The woman in Roomette 10, Car No. 3, was an elderly schoolteacher who had spent her life turning class after class of helpless children into miserable cowards, by teaching them that the will of the majority is the only standard of good and evil...
The man in Drawing Room B, Car No, 4, was a newspaper publisher who believed that men are evil by nature and unfit for freedom, that their basic instincts, if left unchecked, are to lie, to rob and to murder one another-and, therefore, men must be ruled by means of lies, robbery and murder, which must be made the exclusive privilege of the rulers, for the purpose of forcing men to work, teaching them to be moral and keeping them within the bounds of order and justice.
The man in Bedroom H, Car No. 5, was a businessman who had acquired his business, an ore mine, with the help of a government loan, under the Equalization of Opportunity Bill.
The man in Drawing Room A, Car No. 6, was a financier who had made a fortune by buying "frozen" railroad bonds and getting his friends in Washington to "defreeze" them.
The man in Seat 5, Car No, 7, was a worker who believed that he had "a right" to a job, whether his employer wanted him or not.
The woman in Roomette 6, Car No. 8, was a lecturer who believed that, as a consumer, she had "a right" to transportation, whether the railroad people wished to provide it or not.
The man in Roomette 2, Car No. 9, was a professor of economics who advocated the abolition of private property, explaining that intelligence plays no part in industrial production, that man's mind is conditioned by material tools, that anybody can run a factory or a railroad and it's only a matter of seizing the machinery.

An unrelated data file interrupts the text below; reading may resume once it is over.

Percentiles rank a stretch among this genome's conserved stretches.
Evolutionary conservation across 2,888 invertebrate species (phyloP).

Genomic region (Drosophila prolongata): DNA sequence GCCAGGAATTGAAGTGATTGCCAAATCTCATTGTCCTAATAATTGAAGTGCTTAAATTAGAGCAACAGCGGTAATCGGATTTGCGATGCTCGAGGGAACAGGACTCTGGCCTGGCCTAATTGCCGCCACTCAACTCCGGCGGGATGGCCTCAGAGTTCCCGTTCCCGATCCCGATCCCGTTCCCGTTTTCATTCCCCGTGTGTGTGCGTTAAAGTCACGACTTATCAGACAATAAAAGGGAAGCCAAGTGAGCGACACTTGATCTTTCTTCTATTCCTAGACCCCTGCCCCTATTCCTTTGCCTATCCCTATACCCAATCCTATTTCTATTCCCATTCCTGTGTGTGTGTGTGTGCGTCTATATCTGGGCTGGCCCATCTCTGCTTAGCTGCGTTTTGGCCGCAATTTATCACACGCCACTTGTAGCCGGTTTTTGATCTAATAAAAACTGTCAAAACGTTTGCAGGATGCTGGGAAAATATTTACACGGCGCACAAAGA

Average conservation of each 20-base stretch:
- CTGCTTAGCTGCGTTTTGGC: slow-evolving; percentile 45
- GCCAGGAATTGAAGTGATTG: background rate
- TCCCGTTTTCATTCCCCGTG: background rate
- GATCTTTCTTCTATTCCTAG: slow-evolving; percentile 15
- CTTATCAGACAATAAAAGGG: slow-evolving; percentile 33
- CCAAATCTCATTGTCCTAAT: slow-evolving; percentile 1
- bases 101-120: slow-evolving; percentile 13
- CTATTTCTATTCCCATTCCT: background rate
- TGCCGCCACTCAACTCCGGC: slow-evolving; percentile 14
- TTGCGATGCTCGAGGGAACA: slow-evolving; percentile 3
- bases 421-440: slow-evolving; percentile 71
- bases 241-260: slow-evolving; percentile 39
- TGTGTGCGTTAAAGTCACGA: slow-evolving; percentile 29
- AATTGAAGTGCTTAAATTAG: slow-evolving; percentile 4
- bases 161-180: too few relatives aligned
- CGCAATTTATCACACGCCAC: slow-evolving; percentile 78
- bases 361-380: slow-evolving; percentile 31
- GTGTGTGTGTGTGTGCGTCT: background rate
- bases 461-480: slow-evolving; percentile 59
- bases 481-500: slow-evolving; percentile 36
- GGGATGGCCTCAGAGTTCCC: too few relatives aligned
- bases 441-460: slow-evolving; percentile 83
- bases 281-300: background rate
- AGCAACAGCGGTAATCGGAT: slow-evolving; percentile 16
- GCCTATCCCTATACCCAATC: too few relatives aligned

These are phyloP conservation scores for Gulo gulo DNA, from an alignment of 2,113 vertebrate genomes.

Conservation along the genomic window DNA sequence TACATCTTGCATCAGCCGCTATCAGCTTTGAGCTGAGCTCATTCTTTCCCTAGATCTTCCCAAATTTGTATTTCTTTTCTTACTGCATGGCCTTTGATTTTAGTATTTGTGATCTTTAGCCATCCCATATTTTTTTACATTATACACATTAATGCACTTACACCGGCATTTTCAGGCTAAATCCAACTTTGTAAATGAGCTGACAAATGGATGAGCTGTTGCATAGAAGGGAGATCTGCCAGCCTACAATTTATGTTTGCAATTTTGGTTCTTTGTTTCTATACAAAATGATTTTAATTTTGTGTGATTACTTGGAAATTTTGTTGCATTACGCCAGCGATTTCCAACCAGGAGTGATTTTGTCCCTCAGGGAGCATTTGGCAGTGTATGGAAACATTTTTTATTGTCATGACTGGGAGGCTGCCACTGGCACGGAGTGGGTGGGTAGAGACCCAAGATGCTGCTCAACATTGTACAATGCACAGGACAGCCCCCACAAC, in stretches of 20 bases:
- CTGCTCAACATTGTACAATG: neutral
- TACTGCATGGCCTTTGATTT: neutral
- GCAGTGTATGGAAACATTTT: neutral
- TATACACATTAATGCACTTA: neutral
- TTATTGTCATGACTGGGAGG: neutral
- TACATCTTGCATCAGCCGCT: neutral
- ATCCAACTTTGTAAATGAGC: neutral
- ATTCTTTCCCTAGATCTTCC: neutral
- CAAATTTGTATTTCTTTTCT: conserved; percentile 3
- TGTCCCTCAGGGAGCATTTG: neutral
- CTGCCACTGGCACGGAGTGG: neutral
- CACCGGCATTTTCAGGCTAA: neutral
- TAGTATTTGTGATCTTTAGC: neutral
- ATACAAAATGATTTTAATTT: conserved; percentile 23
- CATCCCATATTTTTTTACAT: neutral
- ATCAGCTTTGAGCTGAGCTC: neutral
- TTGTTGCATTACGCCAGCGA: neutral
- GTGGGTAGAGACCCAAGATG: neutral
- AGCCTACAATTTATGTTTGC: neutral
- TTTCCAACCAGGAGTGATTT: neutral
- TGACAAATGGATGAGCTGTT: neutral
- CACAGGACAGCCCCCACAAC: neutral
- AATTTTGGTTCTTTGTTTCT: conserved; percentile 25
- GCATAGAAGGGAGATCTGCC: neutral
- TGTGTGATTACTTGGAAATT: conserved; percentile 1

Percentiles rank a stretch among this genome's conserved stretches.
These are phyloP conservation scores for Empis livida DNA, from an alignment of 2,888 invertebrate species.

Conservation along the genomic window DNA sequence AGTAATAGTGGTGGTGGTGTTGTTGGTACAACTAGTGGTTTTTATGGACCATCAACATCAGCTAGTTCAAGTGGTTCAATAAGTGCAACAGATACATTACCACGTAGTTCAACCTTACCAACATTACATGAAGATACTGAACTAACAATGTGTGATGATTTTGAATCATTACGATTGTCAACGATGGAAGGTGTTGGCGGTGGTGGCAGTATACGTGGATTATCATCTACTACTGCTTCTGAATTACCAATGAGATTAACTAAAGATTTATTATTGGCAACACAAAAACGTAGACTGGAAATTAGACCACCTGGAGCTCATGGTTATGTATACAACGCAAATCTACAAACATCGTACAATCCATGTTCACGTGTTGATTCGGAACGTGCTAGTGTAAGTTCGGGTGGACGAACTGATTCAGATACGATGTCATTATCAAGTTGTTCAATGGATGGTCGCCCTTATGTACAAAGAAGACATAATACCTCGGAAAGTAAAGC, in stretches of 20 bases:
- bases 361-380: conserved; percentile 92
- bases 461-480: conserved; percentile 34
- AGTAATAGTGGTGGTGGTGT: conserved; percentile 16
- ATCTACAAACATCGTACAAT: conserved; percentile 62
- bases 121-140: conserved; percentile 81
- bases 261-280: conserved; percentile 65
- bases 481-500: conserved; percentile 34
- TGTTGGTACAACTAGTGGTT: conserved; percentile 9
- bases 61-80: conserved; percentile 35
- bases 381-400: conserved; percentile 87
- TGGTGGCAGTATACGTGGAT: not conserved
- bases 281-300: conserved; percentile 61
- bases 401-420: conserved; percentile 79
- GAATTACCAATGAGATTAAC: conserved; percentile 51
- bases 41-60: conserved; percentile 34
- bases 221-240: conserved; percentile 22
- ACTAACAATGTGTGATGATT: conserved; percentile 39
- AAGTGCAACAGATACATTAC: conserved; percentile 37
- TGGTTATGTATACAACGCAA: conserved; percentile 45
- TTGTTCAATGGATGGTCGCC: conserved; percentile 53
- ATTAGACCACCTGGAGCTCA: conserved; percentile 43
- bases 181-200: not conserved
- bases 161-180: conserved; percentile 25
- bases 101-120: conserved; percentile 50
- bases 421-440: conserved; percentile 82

The woman in Bedroom D, Car No. 10, was a mother who had put her two children to sleep in the berth above her, carefully tucking them in, protecting them from drafts and jolts; a mother whose husband held a government job enforcing directives, which she defended by saying, "I don't care, it's only the rich that they hurt. After all, I must think of my children."
The man in Roomette 3, Car No. 11, was a sniveling little neurotic who wrote cheap little plays into which, as a social message, he inserted cowardly little obscenities to the effect that all businessmen were scoundrels.
The woman in Roomette 9, Car No. 12, was a housewife who believed that she had the right to elect politicians, of whom she knew nothing, to control giant industries, of which she had no knowledge.
The man in Bedroom F, Car No. 13, was a lawyer who had said, "Me? I'll find a way to get along under any political system."
The man in Bedroom A, Car No. 14, was a professor of philosophy who taught that there is no mind--how do you know that the tunnel is dangerous?--no reality--how can you prove that the tunnel exists?-- no logic--why do you claim that trains cannot move without motive power?--no principles-why should you be bound by the law of cause-and-effect?--no rights--why shouldn't you attach men to their jobs by force?--no morality--what's moral about running a railroad?--no absolutes--what difference does it make to you whether you live or die, anyway? He taught that we know nothing--why oppose the orders of your superiors?--that we can never be certain of anything--how do you know you're right?--that we must act on the expediency of the moment--you don't want to risk your job, do you?
The man in Drawing Room B, Car No. 15, was an heir who had inherited his fortune, and who had kept repeating, "Why should Rearden be the only one permitted to manufacture Rearden Metal?"
The man in Bedroom A, Car No. 16, was a humanitarian who had said, "The men of ability? I do not care what or if they are made to suffer. They must be penalized in order to support the incompetent. Frankly, I do not care whether this is just or not. I take pride in not caring to grant any justice to the able, where mercy to the needy is concerned."
These passengers were awake; there was not a man aboard the train who did not share one or more of their ideas. As the train went into the tunnel, the flame of Wyatt's Torch was the last thing they saw on earth.